CPAC Is Still Trump’s, But Something Has Changed

CPAC Is Still Trump’s, But Something Has Changed

It's still a Trump party, but it's more than that.
David Marcus
By

In February 2017, I attended my first Conservative Political Action Conference (CPAC). Donald Trump was fresh off a stunning victory in the 2016 presidential election and it was very easy to tell he had all the energy, vim, and support of the attendees. What was less certain at the time was how Trump would govern and whether his control of the Republican Party would be a longstanding feature, or just some weird detour.

This weekend I attended CPAC again. This time, it was held outside of the Washington DC region for the first time in its 46-year history, in sunny, muggy Orlando, Fla. The change in venue was of course a result of the COVID lockdowns still imposed in the nation’s capital, but it felt like the switch ran deeper than that. Four years on, even in defeat, this is still Trump’s party and seems set to be for some time.

In some sense, though, Trump seemed to be less dominant than in recent CPACs. To be sure, the merchandise rooms and far more abundant sidewalk tables with hats, shirts, and flags to buy were dominated by his name and visage. But he was not the only star. Figures like former acting Director of National Intelligence Ric Grenell, Sen. Josh Hawley, and governors Ron DeSantis and Kristi Noem all had leading turns.

The issues and speeches also reflected Trump’s political philosophy, something many of his enemies still stubbornly refuse to admit even exists. The top theme was the fight against cancel culture, the new way to refer to political correctness long a target for the now-former president’s ire. But panels on the dangers of China also occurred, and so did a panel moderated by the New York Post’s Kelly Jane Torrance on how to defend the pro-life movement. Big tech was railed against. These are all Trump’s issues.

The media landscape was also different. For sure, there were familiar faces like Illinois-based radio host Michael Koolidge, and others of his ilk who prove the backbone of the conservative movement outside our nation’s once gleaming, now a bit run-down metropolises. In the air was the sense that with the recent loss of Rush Limbaugh their role in the fight was set only to get bigger.

There was something that almost felt like an apology from Fox News, which sent its Fox Nation division to the sunshine state en masse, hosting the opening reception and representing the biggest media footprint. The network understands that conservative frustration with how they handled the election and its aftermath opened the door to competitors like Newsmax and One America News. Both of the latter were well represented and one could feel just how ascendant their stars have become.

The environs were also telling. When you get out of DC or New York, the Republican civil war so hyped up a corporate media desperate for it to be real melted away under Florida’s winter sun. There is a jubilance among today’s active conservatives, a desire to party. Sometimes we forget how much of Trump’s appeal, and that of his political vision, was based in fun. Many in the media mocked a large golden statue of Trump that graced the halls. They warned about false idols, but really it was just kitsch and everyone there was in on the joke.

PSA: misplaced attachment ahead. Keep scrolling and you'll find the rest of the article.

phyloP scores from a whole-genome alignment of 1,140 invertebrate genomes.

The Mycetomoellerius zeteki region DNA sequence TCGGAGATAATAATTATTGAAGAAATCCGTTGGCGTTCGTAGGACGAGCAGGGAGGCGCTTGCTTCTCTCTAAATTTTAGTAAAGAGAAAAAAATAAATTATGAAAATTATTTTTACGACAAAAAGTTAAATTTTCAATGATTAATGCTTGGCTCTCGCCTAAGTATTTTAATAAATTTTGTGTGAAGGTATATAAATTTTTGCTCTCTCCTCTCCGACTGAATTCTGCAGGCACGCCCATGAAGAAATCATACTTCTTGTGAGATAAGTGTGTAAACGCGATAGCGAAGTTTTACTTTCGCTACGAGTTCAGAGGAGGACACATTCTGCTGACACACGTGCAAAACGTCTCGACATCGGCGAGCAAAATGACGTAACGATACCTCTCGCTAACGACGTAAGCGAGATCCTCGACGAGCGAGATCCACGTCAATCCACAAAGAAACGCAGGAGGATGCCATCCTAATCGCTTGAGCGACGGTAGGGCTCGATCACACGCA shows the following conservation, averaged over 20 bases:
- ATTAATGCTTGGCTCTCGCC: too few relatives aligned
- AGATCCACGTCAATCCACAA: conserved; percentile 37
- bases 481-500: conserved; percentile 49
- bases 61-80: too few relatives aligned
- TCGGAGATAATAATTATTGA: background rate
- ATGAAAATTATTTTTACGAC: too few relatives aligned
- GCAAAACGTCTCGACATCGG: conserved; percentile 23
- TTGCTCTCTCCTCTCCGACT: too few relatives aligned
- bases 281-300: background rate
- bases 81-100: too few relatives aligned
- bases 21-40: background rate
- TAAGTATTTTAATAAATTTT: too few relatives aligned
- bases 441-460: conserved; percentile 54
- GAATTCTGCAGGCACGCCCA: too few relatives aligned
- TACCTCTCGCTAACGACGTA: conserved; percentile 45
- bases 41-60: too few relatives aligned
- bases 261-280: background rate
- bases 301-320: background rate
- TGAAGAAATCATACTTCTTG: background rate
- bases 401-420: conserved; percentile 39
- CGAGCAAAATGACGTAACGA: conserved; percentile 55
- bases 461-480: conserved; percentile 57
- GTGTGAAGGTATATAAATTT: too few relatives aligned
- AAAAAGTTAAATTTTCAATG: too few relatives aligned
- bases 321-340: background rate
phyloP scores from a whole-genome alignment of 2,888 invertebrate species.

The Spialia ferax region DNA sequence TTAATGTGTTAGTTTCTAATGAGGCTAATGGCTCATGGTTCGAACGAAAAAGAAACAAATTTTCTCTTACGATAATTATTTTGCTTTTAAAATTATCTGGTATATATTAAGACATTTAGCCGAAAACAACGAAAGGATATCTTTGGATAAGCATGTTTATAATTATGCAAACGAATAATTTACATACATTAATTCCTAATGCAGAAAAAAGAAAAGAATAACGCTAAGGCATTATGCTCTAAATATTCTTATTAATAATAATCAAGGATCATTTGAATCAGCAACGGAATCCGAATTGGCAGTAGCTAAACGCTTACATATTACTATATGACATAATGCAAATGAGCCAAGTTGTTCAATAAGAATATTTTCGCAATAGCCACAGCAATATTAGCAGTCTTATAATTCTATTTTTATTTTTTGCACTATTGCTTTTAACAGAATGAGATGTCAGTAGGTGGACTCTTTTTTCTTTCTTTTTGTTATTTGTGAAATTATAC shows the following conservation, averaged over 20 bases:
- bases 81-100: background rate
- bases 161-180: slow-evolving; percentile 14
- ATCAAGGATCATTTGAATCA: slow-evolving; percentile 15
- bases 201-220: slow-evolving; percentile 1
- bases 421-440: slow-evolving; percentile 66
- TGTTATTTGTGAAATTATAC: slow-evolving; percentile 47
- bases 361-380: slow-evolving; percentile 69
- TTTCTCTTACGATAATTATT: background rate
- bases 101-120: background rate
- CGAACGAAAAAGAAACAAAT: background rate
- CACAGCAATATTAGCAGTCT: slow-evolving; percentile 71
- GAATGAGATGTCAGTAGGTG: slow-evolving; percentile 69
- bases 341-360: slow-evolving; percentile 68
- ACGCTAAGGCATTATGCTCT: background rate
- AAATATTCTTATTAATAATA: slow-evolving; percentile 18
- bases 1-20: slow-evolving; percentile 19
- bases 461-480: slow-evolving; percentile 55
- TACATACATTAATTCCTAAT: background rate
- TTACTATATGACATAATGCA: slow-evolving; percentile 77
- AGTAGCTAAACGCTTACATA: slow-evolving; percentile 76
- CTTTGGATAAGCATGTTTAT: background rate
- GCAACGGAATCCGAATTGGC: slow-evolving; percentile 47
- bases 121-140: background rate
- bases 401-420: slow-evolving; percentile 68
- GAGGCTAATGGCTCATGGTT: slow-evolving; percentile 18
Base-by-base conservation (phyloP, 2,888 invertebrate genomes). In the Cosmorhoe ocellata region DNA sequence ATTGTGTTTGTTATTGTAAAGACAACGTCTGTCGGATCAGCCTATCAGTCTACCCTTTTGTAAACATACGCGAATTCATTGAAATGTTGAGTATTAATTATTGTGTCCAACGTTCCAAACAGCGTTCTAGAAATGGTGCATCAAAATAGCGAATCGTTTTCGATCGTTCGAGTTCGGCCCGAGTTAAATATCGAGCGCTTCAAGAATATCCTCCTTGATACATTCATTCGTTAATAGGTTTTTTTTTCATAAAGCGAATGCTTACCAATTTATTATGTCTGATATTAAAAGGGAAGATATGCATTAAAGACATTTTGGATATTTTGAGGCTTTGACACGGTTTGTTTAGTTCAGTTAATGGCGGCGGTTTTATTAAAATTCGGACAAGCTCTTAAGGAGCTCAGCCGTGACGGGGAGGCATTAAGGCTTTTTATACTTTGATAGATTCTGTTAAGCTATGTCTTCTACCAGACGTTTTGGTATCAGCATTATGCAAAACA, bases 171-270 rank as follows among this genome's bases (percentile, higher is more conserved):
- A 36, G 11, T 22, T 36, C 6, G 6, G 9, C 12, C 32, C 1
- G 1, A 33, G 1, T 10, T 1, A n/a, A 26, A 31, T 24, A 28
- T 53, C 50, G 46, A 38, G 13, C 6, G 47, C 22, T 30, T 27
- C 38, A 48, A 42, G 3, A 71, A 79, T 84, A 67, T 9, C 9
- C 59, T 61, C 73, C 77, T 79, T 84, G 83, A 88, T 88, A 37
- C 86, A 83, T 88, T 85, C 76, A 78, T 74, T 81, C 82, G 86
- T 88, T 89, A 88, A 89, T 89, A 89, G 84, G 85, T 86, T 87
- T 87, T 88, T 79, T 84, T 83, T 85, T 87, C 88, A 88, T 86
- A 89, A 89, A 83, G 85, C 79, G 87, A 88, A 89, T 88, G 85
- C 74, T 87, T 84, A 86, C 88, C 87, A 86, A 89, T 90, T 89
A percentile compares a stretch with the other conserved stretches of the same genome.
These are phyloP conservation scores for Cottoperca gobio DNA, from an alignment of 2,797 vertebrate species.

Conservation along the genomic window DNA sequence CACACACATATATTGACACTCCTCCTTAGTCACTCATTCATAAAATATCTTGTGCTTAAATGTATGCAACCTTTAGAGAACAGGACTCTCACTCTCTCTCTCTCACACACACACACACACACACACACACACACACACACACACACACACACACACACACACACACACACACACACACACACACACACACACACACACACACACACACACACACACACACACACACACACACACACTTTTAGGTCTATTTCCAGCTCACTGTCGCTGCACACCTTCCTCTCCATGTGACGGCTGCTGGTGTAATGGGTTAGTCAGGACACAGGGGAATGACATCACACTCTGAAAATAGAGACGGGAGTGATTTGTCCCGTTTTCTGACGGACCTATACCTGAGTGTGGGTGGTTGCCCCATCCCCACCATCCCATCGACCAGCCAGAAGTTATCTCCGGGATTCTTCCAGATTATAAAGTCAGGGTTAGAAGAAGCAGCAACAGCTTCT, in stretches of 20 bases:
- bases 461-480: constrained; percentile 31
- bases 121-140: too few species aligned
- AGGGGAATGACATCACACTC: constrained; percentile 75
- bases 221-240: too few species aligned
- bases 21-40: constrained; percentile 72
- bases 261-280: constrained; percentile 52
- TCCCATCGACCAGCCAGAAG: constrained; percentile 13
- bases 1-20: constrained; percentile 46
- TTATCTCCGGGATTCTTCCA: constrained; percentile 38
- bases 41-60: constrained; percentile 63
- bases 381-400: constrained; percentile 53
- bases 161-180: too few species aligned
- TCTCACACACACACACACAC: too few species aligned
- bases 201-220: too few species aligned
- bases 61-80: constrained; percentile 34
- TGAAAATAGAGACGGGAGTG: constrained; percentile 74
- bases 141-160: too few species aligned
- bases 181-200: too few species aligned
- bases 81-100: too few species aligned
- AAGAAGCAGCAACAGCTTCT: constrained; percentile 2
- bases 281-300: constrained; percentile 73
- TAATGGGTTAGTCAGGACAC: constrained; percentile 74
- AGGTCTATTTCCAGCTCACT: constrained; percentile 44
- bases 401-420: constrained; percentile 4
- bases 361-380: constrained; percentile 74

Trump spoke to the adoring crowd on Sunday in the late afternoon. This again marked a change. In past years Trump would speak as the capstone event on Sunday morning. By the afternoon, everyone was heading back to trains or airports. This year Trump would be essentially kicking off one last night of parties.

Trump gave his speech. He’s not fighting for a new party, he is the party. He brought his carnival of liberty back to a big crowd. Is he fighting the feckless? Yeah, of course he is. But he reminded us all that the GOP has changed, and it’s glorious.

I would not be terribly surprised if CPAC moves permanently to Florida. It speaks to a GOP and a conservative movement that its moving away from big city establishmentarianism and reliance on suburban white voters to a more national party. It sees its future in smaller and more diverse communities. The increase of diversity has been remarkable at CPAC these four years. Anyone who thinks this is a blip and not a trend really isn’t paying attention.

If that chilly CPAC of 2017 was the dawn of the Trump era, then this year’s warmer variety felt like the midmorning. Now people were dressed, had had their coffee, and were ready to take on the day, the challenge, the New Right charging forward.

There was a clarifying quality to it. For four years the wrong question has been asked. Why, everyone wondered, are some Republican electeds so scared of Trump and his tweets? It was never really Trump, and he’s not even on Twitter anymore. What those officials feared and still do is Trump’s voters.

Not long after I got to CPAC this year, I tweeted that GOP voters will no longer accept candidates who do not support their interests. A good friend who hews closer to the old establishment than I do responded, asking what if the voters don’t know what is in their own interests.

I said I imagined that was for the voters to decide. And they are deciding. That is ultimately the very image of populism. And for now, that populism is here to stay.

David Marcus is a New York-based writer. Follow him on Twitter, @BlueBoxDave.

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